Last weekend when I was in Paris I begged Sacha to come with me to the brocante and take photos of me doing my thing.
He obliged. One of my conditions was that I did not want to know when he was taking my photo.
I loved these number stamps. Though I did not buy them, because I heard someone calling my name. Susanna! Who I met years ago through blogging, and when both went to help my friend Lynn at the Marburger antique market. Susanna was in Paris with friends buying for their booth back in the States.
Michelle (blog reader) asked me to look for a certain pink floral plate. I usually see a ton of them. But of course last weekend I did not see a one. That look, is the look of, "...oh sure no pink floral plates in the land of plenty of plates!"
Still regretting passing this painting up. I would have called it:
Books and paper, a serious addiction.
Serious paper addiction.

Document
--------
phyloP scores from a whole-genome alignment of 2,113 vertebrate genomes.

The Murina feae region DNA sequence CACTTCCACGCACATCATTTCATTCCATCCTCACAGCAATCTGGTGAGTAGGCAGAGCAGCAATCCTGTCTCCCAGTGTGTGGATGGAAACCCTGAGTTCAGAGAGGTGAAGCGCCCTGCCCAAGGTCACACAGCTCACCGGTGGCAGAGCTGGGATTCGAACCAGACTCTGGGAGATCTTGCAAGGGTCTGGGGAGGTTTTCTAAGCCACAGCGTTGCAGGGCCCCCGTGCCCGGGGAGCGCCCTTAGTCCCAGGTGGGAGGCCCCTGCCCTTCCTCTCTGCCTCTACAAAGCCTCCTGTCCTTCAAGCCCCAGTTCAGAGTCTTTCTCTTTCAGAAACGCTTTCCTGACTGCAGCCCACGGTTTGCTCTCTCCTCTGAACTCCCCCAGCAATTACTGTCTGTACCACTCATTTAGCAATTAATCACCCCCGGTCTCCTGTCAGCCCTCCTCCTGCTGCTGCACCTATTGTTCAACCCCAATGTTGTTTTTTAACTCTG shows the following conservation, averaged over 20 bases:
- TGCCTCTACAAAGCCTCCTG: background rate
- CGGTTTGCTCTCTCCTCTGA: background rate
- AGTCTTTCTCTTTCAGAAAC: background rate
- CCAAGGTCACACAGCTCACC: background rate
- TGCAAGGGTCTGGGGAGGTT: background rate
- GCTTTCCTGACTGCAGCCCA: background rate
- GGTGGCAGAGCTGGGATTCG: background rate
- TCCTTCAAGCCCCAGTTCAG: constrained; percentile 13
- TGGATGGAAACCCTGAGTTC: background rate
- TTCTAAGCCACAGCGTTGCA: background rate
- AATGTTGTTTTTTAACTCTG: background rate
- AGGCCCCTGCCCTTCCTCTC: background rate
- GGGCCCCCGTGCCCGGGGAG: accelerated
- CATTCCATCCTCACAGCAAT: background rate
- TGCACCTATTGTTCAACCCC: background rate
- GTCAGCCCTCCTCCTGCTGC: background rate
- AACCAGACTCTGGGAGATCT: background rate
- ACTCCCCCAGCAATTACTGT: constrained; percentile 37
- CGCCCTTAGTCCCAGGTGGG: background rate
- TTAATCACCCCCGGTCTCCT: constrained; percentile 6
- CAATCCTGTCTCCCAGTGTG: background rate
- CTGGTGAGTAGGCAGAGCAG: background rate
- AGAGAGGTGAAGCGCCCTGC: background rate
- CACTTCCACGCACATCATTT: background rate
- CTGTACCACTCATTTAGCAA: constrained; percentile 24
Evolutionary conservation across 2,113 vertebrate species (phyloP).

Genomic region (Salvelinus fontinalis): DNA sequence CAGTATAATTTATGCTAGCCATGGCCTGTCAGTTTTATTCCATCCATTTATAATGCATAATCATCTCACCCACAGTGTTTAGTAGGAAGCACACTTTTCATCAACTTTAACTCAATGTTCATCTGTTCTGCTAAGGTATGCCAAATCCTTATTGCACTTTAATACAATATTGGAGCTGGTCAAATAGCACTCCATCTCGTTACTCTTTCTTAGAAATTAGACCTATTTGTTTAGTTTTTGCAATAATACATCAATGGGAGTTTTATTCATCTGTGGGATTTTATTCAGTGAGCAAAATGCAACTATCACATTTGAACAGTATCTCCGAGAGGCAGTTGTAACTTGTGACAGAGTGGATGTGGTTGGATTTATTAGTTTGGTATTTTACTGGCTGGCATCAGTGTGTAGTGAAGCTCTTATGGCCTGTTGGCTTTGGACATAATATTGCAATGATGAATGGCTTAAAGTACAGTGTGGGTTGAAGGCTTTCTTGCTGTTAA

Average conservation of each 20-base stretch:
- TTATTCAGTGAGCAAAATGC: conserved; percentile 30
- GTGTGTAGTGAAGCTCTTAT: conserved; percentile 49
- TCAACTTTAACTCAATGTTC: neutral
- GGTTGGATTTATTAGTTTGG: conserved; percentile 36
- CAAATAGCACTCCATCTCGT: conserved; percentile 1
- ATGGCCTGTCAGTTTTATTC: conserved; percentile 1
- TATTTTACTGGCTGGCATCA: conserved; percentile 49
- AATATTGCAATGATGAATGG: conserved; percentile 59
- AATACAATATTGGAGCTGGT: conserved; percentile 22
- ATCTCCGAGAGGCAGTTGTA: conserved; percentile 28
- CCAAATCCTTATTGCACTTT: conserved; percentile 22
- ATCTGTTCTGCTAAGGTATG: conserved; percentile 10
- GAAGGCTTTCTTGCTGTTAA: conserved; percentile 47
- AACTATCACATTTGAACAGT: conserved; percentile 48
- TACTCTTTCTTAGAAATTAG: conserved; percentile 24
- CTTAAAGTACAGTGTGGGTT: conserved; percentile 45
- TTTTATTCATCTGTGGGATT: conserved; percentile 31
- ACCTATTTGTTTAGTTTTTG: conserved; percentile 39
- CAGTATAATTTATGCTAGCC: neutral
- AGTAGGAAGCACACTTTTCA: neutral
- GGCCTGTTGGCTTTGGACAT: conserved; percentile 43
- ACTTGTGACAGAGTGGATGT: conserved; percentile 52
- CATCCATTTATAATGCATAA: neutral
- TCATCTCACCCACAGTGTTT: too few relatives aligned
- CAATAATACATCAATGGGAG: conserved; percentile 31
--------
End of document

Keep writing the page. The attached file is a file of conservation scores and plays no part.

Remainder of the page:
At least paper is light to carry.
Unless you buy a ton of it.
At the end of the brocante I always have to take a photo of a stuffed animal.
This one with a little blue bow.
The conversation at the brocante never changes:
How much? Where did you find it? Do you have more? Wow, you got a deal? No, you didn't buy it? How old is it? Why do you think it is 18th century? Are you a dealer? Where do you sale? Did you see that (object) this morning? Did you get a good price? I bought ten for (add price), When I saw it, it was sold? Such and such has one for sale? Last week I found the most incredible (add object). I haven't found anything and you? Where are you going tomorrow?
My latest faze, African art. It doesn't have to be centuries old.
Yesterday I had my haircut, about three inches, and looking at this photo I am wondering why did I do it.
Two men on a train, a bicycle is drawn on the side, the men have their legs hanging out the window, so it appears they are riding.
The dog is on the owner's lap and I zoomed in.
Photos of me taken by Sacha.
The French postcards from the turn of the century, which were advertisements for Petrol Hahn a hair line product for men and women.
Scenes of Paris.
"Imp. Emile Pecaud & Cie, Paris
Edition of HAHN PETROLEUM FOR HAIR, F.VIBERT, MANUFACTURER, LYON
Luigi Aloys-Francois-Joseph Loir was born in Goritz, Austria, on December 22, 1845 and died in Paris on February 9, 1916, was a landscape painter, watercolorist, illustrator and French lithographer. (Source Wikipedia)"